MLB Washington Nationals Mascot – Screech
You can hardly have a mascot more apt for a baseball club based in the capital of the country than a bald eagle. Obviously the team also thought so and introduced Screech, a wide-eyed bald eagle in 2005.
2001 was a pivotal year for the Montreal Expos. The team was close to being dissolved after the MLB owners planned a contraction by two teams. The Montreal Expos and the Minnesota Twins were supposed to get the axe, but due to issues in revoking the Twins franchise and the collective bargaining agreement, both teams were left to play.
The team relocated to Washington, D.C. in 2005. This resulted in better news coverage and an appropriate stadium, which meant league contraction was no longer a threat.
In any case, the Nationals came to town guns blazing and introduced Screech on April 17, 2005 at RFK Memorial Stadium. Baseball was absent from the Washington area for 34 years before that day, and the fans sure were happy to see it return to the capital.
According to the official bio, Screech was found by the workers while they were working on the outfield of the stadium. They found this huge egg under the stands, which was examined by teams of trained zoologists. The egg finally hatched before the crows at RFK Stadium – apparently, this was just the push it needed. A huge bald eagle hatched – and the rest is history.
The eagle now lives at National Stadium, where the Nationals play their home games. He has a nest near the clubhouse. Screech has a white-feathered head with a plush yellow beak. At first, some commented it looked a lot more like a chicken than an eagle. It was subsequently redesigned in 2009 into a more mature look, but it got those huge eyes that make it look almost too threatening.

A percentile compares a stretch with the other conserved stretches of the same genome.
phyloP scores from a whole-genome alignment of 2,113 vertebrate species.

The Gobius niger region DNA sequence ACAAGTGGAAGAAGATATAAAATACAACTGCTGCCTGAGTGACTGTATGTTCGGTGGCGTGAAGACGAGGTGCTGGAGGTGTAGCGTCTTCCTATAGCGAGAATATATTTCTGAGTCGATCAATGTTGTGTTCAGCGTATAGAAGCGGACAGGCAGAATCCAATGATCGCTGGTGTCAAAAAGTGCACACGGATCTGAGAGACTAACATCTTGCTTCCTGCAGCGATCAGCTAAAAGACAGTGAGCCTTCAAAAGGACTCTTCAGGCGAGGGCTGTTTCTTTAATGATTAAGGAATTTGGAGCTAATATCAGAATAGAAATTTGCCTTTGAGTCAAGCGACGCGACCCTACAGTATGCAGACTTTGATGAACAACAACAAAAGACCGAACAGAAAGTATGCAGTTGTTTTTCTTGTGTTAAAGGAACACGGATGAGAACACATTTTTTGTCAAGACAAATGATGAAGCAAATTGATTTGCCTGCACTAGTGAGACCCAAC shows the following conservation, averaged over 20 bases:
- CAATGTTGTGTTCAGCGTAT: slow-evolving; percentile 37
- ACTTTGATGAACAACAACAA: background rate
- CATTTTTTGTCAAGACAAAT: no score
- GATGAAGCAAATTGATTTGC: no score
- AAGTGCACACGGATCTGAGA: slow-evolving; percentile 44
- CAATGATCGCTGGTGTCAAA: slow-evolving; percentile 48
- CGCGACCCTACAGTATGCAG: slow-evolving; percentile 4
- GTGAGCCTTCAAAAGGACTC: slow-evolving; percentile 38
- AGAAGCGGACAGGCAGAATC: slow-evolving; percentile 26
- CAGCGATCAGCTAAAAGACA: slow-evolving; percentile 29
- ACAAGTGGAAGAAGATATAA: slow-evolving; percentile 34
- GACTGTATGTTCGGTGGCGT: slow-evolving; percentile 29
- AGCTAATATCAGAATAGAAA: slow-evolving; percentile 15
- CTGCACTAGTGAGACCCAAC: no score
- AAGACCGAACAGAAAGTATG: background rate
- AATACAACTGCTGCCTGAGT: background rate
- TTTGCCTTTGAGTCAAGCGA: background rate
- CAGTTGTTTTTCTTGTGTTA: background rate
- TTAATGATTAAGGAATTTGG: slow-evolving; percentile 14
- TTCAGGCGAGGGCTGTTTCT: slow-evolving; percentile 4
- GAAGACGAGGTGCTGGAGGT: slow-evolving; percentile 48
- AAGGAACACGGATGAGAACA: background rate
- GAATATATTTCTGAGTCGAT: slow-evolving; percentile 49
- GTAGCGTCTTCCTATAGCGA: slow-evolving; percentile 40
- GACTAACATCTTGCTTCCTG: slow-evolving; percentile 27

The mascot was designed by Glenda Guiterrez, a 9-year-old student, who drew her rendition of what the mascot should look like. Her drawing won for being the most similar to the new mascot.
Aside from Screech, the Washington Nationals hold a Presidents Race event every home game in the fourth inning. Five presidents participate in the race – four from Mt. Rushmore with the addition of William Howard Taft.
The predecessor to the Race were the Dollar Derby cartoons sponsored by PNC Bank, where three presidents from dollar bills would race, one of which always ended up last due to a humorous incident. The same principle applies for the live race – for example, Teddy couldn’t win for years due to absurd failures, played for comedic effect, of course. He managed to win on October 3, 2012, after 525 lost races. His long line of losses ever resulted in a fan website petition at LetTeddyWin.com, dedicated to, well, letting Teddy win.
See the race here:
Check out the new Screech:
It is obvious from the above that the Nationals really can make a good show. With a determined mascot and a great gag race, it’s no wonder their attendance numbers are so high. Oh and well, winning the title in 2016 didn’t hurt either. Good work!